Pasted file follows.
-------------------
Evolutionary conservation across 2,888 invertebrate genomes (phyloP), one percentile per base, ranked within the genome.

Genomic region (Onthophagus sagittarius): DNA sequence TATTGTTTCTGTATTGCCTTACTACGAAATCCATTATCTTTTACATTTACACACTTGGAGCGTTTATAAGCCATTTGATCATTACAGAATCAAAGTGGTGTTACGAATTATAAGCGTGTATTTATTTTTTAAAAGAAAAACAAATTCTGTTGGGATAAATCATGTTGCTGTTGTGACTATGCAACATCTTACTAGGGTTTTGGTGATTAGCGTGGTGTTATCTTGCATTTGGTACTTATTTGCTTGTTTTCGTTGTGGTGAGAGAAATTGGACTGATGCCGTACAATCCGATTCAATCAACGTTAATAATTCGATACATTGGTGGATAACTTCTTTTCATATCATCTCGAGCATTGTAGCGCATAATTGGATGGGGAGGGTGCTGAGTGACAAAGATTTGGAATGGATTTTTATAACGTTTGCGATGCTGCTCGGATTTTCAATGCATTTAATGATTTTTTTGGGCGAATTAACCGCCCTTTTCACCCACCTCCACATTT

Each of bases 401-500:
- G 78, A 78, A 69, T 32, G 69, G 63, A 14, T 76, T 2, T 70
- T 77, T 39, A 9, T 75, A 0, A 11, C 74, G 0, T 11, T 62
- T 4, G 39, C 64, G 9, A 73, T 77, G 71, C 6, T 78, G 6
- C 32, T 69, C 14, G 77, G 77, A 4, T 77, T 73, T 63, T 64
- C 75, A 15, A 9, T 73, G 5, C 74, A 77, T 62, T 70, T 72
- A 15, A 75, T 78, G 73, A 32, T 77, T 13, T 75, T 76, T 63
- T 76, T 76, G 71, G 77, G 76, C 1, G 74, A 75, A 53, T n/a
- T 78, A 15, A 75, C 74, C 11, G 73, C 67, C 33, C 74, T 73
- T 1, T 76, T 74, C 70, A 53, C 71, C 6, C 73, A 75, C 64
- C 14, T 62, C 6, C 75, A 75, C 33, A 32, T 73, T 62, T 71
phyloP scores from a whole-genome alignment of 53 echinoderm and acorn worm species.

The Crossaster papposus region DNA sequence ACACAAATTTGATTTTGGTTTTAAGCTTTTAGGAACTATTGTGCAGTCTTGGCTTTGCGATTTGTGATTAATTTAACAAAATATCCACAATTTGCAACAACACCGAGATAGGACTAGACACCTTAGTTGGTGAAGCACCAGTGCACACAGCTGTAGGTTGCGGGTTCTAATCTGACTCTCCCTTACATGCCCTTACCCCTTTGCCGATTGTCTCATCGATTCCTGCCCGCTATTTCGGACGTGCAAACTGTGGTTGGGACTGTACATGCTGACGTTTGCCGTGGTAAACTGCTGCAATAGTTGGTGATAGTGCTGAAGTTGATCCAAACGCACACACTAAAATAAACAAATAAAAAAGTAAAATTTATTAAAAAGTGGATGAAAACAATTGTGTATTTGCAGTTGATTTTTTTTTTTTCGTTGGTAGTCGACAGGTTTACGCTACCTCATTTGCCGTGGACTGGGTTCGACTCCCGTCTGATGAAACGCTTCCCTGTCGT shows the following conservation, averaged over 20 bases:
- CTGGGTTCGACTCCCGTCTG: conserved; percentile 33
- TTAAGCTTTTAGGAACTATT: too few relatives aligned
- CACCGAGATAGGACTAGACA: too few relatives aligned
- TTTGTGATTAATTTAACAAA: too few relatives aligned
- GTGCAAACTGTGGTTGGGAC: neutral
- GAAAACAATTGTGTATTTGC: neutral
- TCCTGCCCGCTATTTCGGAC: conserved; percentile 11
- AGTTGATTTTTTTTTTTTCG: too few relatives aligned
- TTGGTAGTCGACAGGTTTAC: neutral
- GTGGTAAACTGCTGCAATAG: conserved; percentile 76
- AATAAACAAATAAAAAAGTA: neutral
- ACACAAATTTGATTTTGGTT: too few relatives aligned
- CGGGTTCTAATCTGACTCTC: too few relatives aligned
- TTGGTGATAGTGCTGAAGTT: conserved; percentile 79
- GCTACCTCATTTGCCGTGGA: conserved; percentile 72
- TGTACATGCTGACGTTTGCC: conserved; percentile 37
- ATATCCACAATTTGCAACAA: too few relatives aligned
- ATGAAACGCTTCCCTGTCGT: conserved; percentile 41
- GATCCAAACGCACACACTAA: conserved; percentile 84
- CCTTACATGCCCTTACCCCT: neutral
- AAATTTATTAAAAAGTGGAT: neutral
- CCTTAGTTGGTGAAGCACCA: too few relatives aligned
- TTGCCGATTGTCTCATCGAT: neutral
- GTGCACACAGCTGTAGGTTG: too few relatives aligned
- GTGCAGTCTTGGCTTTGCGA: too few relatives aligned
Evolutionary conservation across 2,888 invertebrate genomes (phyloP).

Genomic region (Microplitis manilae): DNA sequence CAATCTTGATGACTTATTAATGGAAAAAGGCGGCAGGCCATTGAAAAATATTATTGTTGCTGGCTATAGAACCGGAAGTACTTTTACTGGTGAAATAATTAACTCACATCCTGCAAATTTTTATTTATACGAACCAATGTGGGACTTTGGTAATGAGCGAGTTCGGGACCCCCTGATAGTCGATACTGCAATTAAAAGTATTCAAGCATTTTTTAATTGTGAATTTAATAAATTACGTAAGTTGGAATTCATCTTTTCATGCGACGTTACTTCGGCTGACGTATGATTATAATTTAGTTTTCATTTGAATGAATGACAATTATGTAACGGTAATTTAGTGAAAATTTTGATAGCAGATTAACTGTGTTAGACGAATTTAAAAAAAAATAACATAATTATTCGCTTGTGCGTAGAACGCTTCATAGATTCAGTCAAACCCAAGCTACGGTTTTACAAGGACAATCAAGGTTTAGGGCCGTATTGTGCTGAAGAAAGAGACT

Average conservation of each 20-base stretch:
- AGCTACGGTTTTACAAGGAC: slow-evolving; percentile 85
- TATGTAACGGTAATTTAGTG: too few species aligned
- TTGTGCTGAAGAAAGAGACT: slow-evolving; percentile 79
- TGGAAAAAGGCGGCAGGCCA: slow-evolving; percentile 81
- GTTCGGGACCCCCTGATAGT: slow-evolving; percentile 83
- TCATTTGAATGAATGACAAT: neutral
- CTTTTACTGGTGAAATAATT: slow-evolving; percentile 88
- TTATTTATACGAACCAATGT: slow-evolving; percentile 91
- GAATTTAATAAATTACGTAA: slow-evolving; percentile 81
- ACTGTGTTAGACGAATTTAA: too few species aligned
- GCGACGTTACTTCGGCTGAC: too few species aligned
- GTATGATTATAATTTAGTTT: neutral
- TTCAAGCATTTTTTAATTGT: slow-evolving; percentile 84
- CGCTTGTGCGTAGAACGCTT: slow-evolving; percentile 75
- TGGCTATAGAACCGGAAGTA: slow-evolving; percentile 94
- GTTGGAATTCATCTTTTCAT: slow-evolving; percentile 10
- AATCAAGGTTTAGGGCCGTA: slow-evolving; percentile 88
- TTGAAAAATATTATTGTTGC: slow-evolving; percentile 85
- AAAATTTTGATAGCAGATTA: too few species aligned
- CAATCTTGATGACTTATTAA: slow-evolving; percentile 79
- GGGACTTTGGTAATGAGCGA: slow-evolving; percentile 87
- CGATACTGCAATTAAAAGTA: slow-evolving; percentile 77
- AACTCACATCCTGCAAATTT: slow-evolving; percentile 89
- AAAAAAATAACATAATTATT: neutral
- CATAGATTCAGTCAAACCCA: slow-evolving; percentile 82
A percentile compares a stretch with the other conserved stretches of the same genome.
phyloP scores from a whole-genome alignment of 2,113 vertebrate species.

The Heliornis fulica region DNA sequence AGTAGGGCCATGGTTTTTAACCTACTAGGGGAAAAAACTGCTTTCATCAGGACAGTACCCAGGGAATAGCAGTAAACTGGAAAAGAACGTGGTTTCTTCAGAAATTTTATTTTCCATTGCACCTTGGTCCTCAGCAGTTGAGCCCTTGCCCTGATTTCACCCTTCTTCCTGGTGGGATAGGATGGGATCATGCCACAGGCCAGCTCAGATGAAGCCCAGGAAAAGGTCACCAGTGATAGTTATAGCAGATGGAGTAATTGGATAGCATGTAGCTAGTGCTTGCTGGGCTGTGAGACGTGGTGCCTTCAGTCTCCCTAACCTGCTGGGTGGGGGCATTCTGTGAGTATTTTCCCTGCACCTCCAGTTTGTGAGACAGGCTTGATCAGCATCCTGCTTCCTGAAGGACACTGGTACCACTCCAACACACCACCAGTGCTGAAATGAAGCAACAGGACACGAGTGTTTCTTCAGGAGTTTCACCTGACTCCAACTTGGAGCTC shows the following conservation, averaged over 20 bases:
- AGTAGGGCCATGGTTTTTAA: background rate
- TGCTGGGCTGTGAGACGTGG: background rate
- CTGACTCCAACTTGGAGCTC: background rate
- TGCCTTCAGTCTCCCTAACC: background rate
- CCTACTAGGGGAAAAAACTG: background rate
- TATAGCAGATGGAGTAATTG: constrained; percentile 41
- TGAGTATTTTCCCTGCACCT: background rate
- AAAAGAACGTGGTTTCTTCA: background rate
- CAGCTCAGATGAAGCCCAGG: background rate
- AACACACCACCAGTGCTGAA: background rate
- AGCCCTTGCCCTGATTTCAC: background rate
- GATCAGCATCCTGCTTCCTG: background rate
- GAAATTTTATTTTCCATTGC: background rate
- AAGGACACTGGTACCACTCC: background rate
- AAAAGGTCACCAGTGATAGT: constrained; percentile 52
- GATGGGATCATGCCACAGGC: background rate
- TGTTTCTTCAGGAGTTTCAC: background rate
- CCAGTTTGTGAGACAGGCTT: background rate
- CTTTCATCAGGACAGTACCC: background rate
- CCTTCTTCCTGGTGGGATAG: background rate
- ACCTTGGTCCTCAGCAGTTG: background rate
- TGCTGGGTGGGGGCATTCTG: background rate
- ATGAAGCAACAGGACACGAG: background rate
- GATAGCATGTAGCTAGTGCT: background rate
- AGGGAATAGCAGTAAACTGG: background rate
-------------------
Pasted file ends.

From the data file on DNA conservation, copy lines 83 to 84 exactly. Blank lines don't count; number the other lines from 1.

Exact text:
- GATCAGCATCCTGCTTCCTG: background rate
- GAAATTTTATTTTCCATTGC: background rate